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Using strong crypto, TunnelX offers a conversation tool that no one can snoop on

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Between NSA surveillance and giant corporations that sniff our messages for ad money, it sometimes feels as if there’s no such thing as a private online conversation. An intriguing group of techno-types and lawyers are trying to change that with a secure new messaging service called TunnelX.

TunnelX, which is free, offers online “tunnels” where two people can meet and share messages and media in a space no one else can see. While TunnelX isn’t the only company trying to restore privacy in the post-Snowden era, its tool is worth a look because it is aimed at everyday people — and not just the usual crowd of crypto-heads and paranoiacs.

Here’s a look at how TunnelX works, and why people like Harvard’s Lawrence Tribe and the lawyer for Lavabit, a secure email service crushed by the FBI last year, are getting behind it.

A conversation no one can intrude on

The simplest way to describe TunnelX’s service is as a webpage where two people can leave each other messages or photos or videos. The service’s appeal lies in its clean design, and in the fact that you don’t need an email address or any other form of personal identification to use it.

Here’s a screenshot of what it looks like. The conversation is between me (Jeff) and a friend (Mutt) who invited me to join him for a talk in the “tunnel”:

Tunnel X

As you can see, TunnelX is similar in appearance to other online messaging tools like AOL or Twitter. One big difference, though, is that TunnelX doesn’t sniff your messages (à la Google or Facebook) in order to serve you ads.

It does, however, have a rather elaborate sign-on process: in lieu of a name or email, a user must upload a jpeg picture (it can be a picture of a cat or a fractal or whatever) that serves as an identification key. The user must then choose a numeric pin which, along with the photo, must be supplied every time she wants to enter a tunnel — the process is similar to what some online banking services use, but with the difference that you must upload the image rather than just confirm it is the right one.

Once the tunnel is open, the user can invite one friend to join them there by sending a special message, supplied by TunnelX, that consists of a random sentence plus a numeric passcode. Once the second user enters this information, they are in turn prompted to create their own key (once again in the form of a picture plus a pin number) to enter the tunnel too.

Any messages placed in the tunnel will stay there. Either user, however, can destroy any message at any time, and also destroy the tunnel itself.

The messages themselves are secure from outside eyes because TunnelX wraps them in successive layers of encryption technology (AES, TwoFish, and Serpent). The service also uses something called “perfect forward secrecy” (PFS), which means that the potential compromise of a private key for a conversation (held by the user) wouldn’t expose other communications to scrutiny. This last bit is significant because the FBI was able to monitor messages on Lavabit, the defunct email service used by Snowden, once the agency forced its owner to turn over the key to its servers.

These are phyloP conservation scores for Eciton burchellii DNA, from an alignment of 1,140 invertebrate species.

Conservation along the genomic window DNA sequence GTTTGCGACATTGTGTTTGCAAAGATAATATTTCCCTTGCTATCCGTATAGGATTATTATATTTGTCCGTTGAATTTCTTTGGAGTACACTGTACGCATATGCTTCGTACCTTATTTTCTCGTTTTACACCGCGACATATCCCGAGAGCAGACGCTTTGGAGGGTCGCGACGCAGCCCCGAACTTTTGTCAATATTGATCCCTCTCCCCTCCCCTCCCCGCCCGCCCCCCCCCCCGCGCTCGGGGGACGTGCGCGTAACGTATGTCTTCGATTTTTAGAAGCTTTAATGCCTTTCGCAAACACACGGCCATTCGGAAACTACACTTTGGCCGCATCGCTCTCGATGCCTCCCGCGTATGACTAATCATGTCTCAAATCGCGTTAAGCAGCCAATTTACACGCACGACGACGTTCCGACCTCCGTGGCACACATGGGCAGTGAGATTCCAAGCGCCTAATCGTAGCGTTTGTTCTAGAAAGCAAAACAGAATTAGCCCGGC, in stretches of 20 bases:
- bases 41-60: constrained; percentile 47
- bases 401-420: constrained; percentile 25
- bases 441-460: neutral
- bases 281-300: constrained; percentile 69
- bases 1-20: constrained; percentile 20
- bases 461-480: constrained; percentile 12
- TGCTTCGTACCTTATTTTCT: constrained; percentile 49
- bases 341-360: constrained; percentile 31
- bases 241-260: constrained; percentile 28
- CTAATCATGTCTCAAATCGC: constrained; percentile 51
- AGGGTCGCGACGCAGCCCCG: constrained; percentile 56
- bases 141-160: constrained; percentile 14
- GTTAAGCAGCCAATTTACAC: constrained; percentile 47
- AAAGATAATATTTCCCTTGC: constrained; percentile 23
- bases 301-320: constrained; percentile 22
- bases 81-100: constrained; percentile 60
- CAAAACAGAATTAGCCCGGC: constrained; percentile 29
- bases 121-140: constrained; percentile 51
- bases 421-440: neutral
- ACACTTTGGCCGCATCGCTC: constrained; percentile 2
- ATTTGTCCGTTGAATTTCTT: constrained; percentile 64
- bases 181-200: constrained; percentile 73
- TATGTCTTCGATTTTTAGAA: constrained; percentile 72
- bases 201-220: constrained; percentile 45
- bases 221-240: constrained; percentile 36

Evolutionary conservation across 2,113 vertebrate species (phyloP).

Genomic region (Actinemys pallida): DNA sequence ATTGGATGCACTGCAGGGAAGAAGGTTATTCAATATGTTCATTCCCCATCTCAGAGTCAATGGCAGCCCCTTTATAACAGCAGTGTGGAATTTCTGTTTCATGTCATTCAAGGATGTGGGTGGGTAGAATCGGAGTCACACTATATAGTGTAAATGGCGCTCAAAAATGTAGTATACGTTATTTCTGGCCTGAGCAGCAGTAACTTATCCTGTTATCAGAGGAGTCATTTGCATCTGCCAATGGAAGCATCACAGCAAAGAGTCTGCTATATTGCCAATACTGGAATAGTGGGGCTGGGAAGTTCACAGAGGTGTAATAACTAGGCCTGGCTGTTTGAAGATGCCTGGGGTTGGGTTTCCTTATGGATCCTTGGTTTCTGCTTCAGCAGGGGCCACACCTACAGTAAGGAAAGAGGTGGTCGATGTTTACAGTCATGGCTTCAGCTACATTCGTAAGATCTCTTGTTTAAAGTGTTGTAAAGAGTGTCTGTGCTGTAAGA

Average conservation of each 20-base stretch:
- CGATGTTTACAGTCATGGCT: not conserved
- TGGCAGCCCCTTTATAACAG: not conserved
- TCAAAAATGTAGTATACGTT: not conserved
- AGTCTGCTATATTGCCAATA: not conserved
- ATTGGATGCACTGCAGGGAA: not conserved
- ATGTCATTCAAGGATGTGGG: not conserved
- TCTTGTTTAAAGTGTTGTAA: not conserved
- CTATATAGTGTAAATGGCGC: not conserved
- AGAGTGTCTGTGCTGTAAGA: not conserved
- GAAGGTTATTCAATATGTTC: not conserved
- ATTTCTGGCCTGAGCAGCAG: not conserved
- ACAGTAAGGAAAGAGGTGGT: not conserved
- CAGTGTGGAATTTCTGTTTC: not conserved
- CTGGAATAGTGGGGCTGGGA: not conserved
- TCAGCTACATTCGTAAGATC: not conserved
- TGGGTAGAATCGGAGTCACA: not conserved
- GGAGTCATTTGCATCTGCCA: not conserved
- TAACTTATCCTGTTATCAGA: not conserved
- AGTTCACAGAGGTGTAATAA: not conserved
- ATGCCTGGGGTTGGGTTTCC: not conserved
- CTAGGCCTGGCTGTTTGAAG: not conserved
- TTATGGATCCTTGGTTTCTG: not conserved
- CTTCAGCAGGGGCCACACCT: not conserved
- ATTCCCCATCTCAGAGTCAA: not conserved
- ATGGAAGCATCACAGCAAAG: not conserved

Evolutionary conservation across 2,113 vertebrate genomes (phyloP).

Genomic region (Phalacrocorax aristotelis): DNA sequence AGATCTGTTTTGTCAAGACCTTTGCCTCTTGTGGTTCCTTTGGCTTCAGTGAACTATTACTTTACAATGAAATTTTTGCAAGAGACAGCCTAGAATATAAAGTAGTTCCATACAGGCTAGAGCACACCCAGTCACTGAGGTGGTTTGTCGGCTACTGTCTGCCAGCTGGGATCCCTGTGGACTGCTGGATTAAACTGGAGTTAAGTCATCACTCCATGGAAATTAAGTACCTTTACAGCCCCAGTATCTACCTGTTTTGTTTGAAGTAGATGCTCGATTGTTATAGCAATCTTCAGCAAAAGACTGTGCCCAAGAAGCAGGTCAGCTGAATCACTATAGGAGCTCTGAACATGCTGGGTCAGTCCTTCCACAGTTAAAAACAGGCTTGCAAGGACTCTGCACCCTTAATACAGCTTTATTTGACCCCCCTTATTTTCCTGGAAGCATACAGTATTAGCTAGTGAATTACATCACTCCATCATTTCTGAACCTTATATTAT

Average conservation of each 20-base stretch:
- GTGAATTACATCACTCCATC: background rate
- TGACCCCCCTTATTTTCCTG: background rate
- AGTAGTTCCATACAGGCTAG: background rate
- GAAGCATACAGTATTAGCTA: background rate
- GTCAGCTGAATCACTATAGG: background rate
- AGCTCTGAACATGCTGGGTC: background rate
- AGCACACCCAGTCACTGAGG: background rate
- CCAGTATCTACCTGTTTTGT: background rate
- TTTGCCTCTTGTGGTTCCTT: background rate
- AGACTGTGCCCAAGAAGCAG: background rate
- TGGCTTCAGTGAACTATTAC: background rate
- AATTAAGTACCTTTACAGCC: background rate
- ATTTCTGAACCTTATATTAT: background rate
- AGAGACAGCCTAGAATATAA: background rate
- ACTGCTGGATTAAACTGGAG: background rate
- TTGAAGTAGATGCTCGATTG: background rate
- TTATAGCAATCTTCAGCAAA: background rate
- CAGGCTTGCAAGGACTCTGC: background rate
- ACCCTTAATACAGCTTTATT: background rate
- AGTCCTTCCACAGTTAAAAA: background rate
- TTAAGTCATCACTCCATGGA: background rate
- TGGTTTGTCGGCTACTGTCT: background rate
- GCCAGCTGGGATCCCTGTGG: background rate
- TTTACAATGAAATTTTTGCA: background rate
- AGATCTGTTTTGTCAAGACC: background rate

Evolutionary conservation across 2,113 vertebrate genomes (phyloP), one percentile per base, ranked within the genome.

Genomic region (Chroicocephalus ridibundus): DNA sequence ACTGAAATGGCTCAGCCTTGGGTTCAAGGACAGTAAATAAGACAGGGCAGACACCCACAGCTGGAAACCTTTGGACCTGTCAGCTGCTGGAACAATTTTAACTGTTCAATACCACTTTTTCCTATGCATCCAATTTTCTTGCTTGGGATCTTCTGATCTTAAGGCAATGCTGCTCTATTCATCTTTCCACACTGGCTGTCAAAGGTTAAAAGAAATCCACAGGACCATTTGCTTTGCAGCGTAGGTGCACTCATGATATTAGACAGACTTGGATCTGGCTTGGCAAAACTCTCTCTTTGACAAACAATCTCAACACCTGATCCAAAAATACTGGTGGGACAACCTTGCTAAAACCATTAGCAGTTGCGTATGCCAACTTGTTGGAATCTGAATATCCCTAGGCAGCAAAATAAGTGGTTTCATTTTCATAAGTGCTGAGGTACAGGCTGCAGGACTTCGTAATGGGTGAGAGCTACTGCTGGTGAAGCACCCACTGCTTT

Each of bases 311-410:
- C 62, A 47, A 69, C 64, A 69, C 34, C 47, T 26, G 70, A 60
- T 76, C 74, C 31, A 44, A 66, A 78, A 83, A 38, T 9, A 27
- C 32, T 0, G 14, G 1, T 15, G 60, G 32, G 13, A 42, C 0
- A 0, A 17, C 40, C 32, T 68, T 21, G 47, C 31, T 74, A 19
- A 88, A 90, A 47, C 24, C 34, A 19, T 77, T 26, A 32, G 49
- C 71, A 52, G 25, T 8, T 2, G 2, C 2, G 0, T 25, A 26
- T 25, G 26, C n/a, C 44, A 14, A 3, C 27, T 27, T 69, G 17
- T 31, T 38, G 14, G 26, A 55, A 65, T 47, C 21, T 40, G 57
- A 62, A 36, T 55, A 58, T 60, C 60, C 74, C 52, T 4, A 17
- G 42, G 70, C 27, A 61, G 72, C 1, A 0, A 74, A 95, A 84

Finally, TunnelX also says it does not use tracking cookies or other “persistent identifiers” to identify users with a given computer or machine.

Law, encryption and the elusive goal of true privacy

At the formal launch of TunnelX last week in New York, co-founder Eric Liftin, hosted a chat with lawyers and writers in an effort to remind people that the right to speak privately, be it on the internet or in your house, is a fundamental freedom.

“The government has to understand that to forbid private channels of conversation violates all sorts of Constitutional rights — not just the Fourth Amendment, but the First Amendment right to have a conversation,” declared Laurence Tribe, a Harvard law professor who is on TunnelX’s board of advisers.

That doesn’t mean, however, that the government won’t try to compromise TunnelX all the same.

According to Ian Samuel, a lawyer who also spoke at the launch, legal barriers are not always enough to protect privacy. Samuel found this out firsthand last year when the FBI came calling for his client, the secure email-service Lavabit, which was used by Edward Snowden and other privacy advocates.

Despite Samuel’s protest that the FBI demands were unconstitutional, the agency prevailed in court and Lavabit had to turn over the key to decrypt its servers and hand over its clients’ emails (Lavabit’s owner ultimately shut down the service in protest).

So would TunnelX fare any better? In response to a direct about what the company will do if the government demands access to its “tunnels” Liftin demurred, saying “I”m not going to reveal those cards.”

The response suggests that the cause for private communications might be no further along than it was a year ago — but for two things. The first is that tech and encryption systems are becoming more advanced: as noted above, TunnelX uses PFS, which Lavabit did not, meaning that the government will have a harder time monitoring for messages. (Meanwhile, companies like Silent Circle and Blackphone are making similar advances are in relation to voice calls.)

The second reason for hope is that privacy law is rapidly evolving as well. In June, for instance, the U.S. Supreme Court ruled unanimously that police must always get a warrant to search a cell phone — a decision that legal scholars interpreted as a marked shift towards increased privacy rights. As a result of the this ruling, new pro-privacy communication tools might enjoy stronger legal protections than Lavabit did.